- What are appropriate visitor use levels for different parts of the Monument?
- What transportation options should be considered for providing access to and within the Monument? What types of trail (or other) access are appropriate, and where?
- What is the appropriate level of development in different parts of the Monument, and what areas are appropriate for park administration and operations activities?
- How should the NPS work with nearby communities to encourage community understanding of the Monument and to address potential effects of development and population growth in neighboring communities on ecological, scenic, and Wilderness values of the Monument?
- Are there any recommendations for changes in the authorizing legislation for Pinnacles National Monument that should be considered in the GMP?
Comments: Through the outreach activities planned in this final scoping effort, the NPS welcomes additional information and suggestions from the public regarding resource protection, visitor use, and land management. This notice formally resumes the public scoping comment phase for the EIS process for the GMP. All interested persons, organizations, agencies, and American Indian tribes wishing to express new concerns or provide information about management issues which should be addressed in the GMP and environmental impact analysis process are encouraged to contact the Superintendent (previous responses are contained in the administrative record and do not need to be resubmitted). All comments received will become part of the public record. Before including your address, phone number, e-mail address, or other personal identifying information in your comment, you should be aware that your entire comment—including your personal identifying information—may be made publicly available at any time. While you can ask us in your comment to withhold your personal identifying information from public review, we cannot guarantee that we will be able to do so.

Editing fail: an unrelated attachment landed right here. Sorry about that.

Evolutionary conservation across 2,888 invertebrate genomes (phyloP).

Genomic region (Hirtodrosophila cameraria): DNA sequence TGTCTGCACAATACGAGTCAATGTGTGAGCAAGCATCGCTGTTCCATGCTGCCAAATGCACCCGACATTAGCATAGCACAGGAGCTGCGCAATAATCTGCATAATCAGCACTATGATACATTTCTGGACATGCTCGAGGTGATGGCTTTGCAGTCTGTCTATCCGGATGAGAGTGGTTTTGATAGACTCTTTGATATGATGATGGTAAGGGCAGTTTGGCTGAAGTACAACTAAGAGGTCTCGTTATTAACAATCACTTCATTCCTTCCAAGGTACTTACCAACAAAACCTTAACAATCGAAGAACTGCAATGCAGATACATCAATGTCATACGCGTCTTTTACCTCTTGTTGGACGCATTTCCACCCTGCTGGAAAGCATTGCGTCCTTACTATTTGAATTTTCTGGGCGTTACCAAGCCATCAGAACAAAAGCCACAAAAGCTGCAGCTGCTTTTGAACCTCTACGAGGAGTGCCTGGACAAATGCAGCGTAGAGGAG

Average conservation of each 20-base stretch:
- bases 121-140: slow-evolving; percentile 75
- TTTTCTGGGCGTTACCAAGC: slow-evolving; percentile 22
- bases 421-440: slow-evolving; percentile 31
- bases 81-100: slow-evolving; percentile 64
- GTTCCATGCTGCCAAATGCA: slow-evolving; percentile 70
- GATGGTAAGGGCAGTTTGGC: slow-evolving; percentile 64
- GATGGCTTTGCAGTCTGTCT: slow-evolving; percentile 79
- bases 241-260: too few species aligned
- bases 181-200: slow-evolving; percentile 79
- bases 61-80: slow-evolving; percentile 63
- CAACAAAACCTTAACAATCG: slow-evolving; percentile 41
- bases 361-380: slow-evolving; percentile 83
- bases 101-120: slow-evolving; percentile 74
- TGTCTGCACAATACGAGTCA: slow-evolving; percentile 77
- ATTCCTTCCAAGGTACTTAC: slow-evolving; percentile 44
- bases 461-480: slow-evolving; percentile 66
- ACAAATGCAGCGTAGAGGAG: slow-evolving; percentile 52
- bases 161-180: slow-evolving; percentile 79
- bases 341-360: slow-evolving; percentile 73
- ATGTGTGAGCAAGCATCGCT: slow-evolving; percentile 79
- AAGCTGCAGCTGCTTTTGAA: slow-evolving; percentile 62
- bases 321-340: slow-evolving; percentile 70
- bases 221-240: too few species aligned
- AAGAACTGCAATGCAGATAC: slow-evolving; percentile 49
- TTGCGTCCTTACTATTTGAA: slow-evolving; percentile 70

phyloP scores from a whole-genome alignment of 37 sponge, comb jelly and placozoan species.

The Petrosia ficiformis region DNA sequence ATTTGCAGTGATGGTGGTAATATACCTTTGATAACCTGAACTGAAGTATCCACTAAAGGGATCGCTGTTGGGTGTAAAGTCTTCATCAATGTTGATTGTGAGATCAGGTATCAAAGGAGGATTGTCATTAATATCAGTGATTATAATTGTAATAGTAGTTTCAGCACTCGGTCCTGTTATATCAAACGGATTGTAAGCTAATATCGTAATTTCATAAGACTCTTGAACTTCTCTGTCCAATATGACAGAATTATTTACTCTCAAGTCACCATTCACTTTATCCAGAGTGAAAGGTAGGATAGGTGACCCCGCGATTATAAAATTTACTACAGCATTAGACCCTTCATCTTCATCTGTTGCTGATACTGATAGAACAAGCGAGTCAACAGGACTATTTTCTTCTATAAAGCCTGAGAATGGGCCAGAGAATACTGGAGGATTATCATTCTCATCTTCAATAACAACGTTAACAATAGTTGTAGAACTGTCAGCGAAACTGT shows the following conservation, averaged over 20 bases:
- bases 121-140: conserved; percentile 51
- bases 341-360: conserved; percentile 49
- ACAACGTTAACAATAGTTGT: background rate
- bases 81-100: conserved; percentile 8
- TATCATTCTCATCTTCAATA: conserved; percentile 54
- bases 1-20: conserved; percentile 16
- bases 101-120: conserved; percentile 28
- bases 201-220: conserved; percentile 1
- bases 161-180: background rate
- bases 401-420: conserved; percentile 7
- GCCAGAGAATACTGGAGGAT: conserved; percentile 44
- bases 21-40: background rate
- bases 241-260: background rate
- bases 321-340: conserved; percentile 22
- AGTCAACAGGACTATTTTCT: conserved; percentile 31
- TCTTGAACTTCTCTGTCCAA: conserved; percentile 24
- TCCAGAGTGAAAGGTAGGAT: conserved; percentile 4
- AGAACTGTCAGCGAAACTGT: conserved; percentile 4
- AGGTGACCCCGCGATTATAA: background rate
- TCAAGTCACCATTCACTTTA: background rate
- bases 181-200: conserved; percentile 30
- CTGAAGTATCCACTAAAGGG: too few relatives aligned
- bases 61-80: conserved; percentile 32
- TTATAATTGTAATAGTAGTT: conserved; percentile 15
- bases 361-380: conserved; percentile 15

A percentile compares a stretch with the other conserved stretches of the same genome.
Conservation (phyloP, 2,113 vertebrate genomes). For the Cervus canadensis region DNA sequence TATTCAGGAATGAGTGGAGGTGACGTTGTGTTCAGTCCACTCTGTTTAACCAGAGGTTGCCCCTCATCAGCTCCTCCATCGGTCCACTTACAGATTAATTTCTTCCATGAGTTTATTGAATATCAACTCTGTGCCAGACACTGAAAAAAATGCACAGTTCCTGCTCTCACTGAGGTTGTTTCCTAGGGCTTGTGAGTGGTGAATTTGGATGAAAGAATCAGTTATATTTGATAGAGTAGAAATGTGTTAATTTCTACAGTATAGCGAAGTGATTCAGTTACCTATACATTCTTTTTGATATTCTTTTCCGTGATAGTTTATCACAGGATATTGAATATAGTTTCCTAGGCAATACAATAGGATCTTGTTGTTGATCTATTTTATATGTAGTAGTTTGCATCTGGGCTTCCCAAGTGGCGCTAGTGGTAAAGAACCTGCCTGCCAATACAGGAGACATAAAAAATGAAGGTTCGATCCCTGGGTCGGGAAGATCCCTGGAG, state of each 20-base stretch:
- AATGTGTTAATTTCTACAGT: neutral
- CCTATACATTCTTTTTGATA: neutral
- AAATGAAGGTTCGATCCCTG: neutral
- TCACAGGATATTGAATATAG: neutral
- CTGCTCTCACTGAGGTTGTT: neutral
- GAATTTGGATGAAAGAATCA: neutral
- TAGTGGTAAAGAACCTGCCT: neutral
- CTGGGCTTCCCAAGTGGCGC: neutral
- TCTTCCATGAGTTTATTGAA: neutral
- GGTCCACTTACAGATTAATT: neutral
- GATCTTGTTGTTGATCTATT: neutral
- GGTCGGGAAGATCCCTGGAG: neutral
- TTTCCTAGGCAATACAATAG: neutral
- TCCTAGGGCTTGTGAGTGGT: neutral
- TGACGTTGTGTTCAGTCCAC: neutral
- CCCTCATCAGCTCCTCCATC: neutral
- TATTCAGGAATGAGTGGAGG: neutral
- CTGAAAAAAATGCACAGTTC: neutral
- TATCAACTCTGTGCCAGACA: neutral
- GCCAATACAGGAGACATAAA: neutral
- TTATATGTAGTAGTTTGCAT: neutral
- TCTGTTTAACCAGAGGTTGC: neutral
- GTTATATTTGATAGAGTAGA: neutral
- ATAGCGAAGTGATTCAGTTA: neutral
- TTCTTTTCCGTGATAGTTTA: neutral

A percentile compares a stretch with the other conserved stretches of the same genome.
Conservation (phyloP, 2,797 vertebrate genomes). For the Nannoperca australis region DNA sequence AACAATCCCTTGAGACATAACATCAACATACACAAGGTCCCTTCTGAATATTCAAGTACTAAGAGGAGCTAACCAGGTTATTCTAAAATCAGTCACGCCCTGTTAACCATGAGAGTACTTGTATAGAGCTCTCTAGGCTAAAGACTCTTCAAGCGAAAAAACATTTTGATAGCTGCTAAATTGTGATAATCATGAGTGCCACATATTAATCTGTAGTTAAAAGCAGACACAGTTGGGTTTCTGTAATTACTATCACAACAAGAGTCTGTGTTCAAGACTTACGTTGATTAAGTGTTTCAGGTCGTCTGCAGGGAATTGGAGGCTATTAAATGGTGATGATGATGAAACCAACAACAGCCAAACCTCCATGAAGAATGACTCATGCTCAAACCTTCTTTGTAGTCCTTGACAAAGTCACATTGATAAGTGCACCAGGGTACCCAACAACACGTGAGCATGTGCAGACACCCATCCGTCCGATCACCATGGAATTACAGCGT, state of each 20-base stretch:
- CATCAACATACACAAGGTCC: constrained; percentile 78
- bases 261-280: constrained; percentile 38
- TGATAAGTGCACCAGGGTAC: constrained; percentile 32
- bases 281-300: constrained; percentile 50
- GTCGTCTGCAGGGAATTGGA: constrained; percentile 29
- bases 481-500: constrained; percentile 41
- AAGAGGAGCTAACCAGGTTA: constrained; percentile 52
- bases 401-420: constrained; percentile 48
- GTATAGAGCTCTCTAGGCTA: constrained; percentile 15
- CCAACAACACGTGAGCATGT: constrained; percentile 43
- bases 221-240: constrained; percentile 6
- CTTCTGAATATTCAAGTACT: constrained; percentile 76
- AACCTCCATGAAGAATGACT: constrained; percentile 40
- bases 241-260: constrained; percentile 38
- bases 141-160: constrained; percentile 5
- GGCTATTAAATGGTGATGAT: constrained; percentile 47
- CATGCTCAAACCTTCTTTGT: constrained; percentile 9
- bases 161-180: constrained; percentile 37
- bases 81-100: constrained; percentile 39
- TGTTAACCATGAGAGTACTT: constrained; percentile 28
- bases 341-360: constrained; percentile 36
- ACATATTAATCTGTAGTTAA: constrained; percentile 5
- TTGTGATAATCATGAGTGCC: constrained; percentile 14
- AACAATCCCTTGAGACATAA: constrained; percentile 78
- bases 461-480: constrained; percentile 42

At this time, public scoping meetings are anticipated to be held during the spring of 2007; details will be announced widely in local and regional news media, via direct park mailings and through the GMP Web site: (http://parkplanning.nps.gov/pinn). All attendees will be given the opportunity to ask questions and provide comments to the planning team. The Web site will provide the most up-to-date information regarding the project, including project description, planning process updates, meeting notices, reports and documents, and useful links associated with the project.
All written comments regarding the preparation of the EIS/GMP must be postmarked or transmitted not later than May 31, 2007 and should be submitted directly to General Management Plan Team, Pinnacles National Monument, 5000 Hwy 146, Paicines, CA 95043 (or electronically through the Web site noted above).
Decision Process: At this time, the draft EIS/GMP is expected to be released for public review during the fall of 2008; following due consideration of all comments as may be submitted, the final document is anticipated to be completed in the summer of 2009. Formal announcement of the availability of both documents will be published in the Federal Register, publicized via local and regional media and the internet, and via direct mailing to the project mailing list. Responsibility for approving the Final EIS/GMP is delegated to the NPS, and the official responsible for the final decision is the Regional Director, Pacific West Region; subsequently the official responsible for implementing the approved GMP is the Superintendent, Pinnacles National Monument.Start Signature
Dated: January 26, 2007.
Jonathan B. Jarvis,
Regional Director, Pacific West Region.
[FR Doc. E7-6447 Filed 4-5-07; 8:45 am]